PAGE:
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5 formerly overprotective parents explain what made them change their ways.

You can't stress the small stuff.

Diana, a mother to a 2-year-old, worries about every. little. thing.

"Whenever I look, I see something online that makes me question how I'm raising my son," Diana told Upworthy. "Am I giving him too much screen time? Is he eating well enough? Is he hitting his development milestones? I feel like I'm losing my mind."

A recent study showed that over two-thirds of American parents describe themselves as overprotective. Sure, there are some big items that parents will worry about until the end of time, like kidnapping, bullies, terrorism, etc. But obsessing over the small stuff takes away from the joy of raising children.


"I know being mom should be fun," Diana said. "But the constant second-guessing of my parenting decisions make me miserable."

How do you know what really matters? We talked to the people who know best: parents of adult children.

Five veteran parents shared what they worried about as newbies and how they refocused to raise happy men and women.

1. Meg worried that her kids watched waaaay too much television.

Meg has three kids. Her oldest is an 18-year-old son. When he was much younger, the television was constantly on.

"I used the television as a babysitter," Meg admitted. "How else could I get stuff done when my little ones needed constant attention?"

Fast-forward to today, and her son hardly ever watches television because he's busy with his studies and sports practices.

"It really wasn't much of a big deal after all," she said.

Meg spends a lot of time talking with her son, and their relationship is very strong because of it. Even if they look like siblings. Photo from Meg, used with permission.

What she says now: "We don't need to know everything as parents, but we need to know what our kids are thinking and how they make decisions. Doing so makes it easier to have the tough talks when they do things that aren't good for them. It's working so far."

2. Nina worried about how her daughter couldn't keep anything clean.

Nina has a tight relationship with her 22-year-old daughter Kiara, but it was extremely frustrating back in the day to see how messy her baby girl was.

"I put too much emphasis on Kiara maintaining a clean bedroom," Nina said. "Eventually, I realized that even though it didn't look great, it worked for her. There were bigger battles to fight."

Nina and her daughter share a very strong mother-daughter bond. Photo from Nina, used with permission.

What she says now: "The bottom line is we are all connected and we must take care of each other as human beings. As long as she works hard and cares about the well-being of others, I'll be happy."

3. Jana worried that she gave her daughter more responsibility than she could handle.

Jana's oldest daughter is 20, and she wanted to do everything in her power to make her independent at an early age by giving her a lot of responsibilities. The problem was she kept second-guessing herself.

"I kept thinking I was making her grow up too fast," Jana said. "My biggest fear was she would end up on a therapist's couch for the rest of her life due to me screwing her up so badly."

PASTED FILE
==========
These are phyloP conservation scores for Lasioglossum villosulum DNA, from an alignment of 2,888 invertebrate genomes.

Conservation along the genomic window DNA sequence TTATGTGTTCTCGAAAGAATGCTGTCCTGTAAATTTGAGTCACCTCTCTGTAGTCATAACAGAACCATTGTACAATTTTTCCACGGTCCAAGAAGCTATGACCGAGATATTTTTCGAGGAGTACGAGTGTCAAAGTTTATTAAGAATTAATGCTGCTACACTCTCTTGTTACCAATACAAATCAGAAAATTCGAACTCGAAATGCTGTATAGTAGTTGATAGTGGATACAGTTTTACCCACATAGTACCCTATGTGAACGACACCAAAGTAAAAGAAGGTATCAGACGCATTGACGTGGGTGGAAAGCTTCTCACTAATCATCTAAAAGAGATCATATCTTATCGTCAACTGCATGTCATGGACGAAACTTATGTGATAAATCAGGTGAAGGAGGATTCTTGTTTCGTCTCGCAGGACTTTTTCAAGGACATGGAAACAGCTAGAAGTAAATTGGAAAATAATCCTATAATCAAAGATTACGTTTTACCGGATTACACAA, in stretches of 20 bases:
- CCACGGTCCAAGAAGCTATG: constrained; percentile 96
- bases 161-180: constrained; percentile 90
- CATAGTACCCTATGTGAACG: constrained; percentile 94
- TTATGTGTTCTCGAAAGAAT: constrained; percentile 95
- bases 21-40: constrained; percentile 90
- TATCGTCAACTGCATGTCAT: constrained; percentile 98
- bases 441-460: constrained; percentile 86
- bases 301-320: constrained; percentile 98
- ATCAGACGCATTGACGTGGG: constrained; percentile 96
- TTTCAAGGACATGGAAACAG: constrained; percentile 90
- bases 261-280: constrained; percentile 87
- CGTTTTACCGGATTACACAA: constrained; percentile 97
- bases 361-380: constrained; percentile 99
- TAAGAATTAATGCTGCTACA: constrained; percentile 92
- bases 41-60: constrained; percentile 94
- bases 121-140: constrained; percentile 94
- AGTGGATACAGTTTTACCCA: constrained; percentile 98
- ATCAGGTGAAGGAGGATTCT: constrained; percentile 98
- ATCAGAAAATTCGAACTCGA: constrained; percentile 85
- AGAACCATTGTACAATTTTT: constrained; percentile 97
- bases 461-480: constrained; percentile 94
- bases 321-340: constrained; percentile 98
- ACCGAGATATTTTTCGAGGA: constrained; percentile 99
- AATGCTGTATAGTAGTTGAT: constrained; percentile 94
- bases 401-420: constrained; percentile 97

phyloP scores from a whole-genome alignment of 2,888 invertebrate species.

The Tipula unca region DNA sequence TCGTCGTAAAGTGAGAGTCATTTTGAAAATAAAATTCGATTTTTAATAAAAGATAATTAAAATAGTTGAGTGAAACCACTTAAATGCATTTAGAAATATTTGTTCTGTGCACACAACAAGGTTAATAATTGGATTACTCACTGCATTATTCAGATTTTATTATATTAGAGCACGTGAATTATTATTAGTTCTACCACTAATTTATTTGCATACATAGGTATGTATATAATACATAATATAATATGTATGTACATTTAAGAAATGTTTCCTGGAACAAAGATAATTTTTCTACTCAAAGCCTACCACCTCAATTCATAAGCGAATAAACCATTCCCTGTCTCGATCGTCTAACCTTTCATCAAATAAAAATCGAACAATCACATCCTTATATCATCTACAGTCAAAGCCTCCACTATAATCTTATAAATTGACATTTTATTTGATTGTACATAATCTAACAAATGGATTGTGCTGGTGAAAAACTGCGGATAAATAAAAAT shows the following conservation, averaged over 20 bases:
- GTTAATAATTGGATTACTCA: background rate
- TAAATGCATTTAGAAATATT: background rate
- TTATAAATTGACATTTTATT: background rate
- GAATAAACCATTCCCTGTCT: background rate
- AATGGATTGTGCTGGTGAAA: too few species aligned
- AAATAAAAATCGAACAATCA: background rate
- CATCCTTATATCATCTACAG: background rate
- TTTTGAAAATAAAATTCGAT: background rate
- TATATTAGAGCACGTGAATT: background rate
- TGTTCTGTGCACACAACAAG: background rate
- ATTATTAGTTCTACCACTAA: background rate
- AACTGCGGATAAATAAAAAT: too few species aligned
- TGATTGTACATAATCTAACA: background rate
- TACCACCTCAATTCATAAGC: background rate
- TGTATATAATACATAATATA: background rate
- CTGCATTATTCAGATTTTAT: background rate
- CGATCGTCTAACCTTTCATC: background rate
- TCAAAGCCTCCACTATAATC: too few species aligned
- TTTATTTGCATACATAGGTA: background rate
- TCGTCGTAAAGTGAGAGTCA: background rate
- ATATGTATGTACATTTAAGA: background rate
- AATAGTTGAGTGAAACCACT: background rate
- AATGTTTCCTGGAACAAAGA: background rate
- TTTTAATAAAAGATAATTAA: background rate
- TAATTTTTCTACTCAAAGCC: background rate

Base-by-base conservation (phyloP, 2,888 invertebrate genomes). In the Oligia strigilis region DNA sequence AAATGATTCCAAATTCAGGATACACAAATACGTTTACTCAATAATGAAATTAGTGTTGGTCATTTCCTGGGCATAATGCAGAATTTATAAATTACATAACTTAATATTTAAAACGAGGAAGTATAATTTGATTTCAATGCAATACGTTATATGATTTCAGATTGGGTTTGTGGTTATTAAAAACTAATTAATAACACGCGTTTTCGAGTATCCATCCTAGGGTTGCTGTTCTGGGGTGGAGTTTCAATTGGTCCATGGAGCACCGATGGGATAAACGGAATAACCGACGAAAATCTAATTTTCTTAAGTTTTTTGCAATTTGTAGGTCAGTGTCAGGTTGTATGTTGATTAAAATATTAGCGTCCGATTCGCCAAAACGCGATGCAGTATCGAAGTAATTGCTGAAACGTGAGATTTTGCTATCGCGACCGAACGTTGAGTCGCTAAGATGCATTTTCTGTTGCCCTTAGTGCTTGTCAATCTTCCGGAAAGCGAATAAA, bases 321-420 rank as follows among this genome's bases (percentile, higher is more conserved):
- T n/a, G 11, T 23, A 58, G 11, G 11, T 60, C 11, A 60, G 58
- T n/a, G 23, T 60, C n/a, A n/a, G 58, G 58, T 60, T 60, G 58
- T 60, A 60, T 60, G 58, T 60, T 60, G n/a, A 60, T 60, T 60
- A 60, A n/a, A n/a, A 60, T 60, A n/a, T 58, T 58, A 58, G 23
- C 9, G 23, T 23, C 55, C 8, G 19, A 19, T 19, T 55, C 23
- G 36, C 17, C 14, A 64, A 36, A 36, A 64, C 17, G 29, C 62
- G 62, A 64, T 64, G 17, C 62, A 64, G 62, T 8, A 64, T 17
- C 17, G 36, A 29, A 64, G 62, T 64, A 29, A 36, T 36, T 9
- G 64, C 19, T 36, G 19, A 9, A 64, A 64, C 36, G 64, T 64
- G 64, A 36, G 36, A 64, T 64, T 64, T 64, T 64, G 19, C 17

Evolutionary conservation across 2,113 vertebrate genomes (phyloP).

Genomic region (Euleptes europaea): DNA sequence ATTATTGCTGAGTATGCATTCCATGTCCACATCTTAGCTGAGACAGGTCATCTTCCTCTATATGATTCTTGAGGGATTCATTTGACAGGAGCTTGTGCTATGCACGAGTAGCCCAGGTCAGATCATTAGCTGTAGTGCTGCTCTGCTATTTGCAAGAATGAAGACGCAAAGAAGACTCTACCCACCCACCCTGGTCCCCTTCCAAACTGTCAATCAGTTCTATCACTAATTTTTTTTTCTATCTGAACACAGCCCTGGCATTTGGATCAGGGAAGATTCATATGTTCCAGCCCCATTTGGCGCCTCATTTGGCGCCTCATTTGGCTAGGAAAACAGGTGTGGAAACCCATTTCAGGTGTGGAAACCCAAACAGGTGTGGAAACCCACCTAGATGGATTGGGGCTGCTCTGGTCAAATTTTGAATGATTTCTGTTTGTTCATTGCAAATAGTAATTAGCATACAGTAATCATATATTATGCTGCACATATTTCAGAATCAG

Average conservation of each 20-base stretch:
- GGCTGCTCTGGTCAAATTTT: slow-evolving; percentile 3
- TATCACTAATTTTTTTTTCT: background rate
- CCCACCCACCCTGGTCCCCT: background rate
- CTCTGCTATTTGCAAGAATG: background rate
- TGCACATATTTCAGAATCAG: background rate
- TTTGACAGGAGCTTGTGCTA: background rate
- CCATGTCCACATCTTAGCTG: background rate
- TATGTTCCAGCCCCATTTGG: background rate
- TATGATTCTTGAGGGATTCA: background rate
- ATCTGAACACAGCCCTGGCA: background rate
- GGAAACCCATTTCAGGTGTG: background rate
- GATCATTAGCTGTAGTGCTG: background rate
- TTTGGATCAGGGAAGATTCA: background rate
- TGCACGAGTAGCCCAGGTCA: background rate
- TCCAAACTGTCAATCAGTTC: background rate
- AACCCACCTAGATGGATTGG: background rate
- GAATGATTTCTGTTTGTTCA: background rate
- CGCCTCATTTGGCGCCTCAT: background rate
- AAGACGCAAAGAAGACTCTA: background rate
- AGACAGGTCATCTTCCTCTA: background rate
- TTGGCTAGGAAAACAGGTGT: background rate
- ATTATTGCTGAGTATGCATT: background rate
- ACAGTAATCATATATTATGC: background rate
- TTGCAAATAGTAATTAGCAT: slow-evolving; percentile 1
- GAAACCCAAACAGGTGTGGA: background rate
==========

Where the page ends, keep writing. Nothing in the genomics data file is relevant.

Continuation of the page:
Jana's daughter truly understands the value of responsibility. Photo from Jana, used with permission.

What she says now: "We as parents worry that we're doing it wrong. But so far my daughter turned out all right."

4. Stephanie worried that she'd always need to be around to protect her daughter.

When Stephanie's daughter Molly was young, she felt overwhelmed trying to keep her safe.

"I was so concerned that she would hurt herself when I wasn't around," Stephanie said. "Living in California, I wondered what would happen if there was an earthquake and I couldn't get to her."

Eventually, she was able to step back and have peace with the fact that no matter how overprotective a parent is, bad stuff can happen.

Stephanie (left) used to worry about always being there to take care of Molly. Photo from Stephanie, used with permission.

What she says now: "I want my daughter to always think independently and be a leader. There is little value in popularity and fitting in. Being true to yourself is the most important thing."

5. Lester worried about the ridiculous outfits his kids liked to wear.

Lester and his wife, Sherry, have a son and daughter, and their kids' fashion sense was ... well, questionable when they were younger.

"I thought if their clothes didn't match or their hair was done properly, it was a reflection of me as a parent," Lester said. "Thankfully, I learned to let them embrace their own style without getting in their way."

As you can see, their fashion sense is on point now.

Lester's kids know they'll always have mom and dad's emotional support. Photo from Lester, used with permission.

What he says now: "We always let them know that they could come to us at any time and nothing would change our love. But they knew we weren't their friends, because they have plenty of those in their lives."

The next time you worry about your daughter skipping her nap or struggling with potty training, remember the big picture.

We can choose to add the small stuff to our mountainous pile of stress, or we can use the tips from these parents to remind ourselves that this too shall pass.

And when it does pass and our kids become adults, we'll miss every second of it.

This story first appeared on the author's Medium and is reprinted here with permission.

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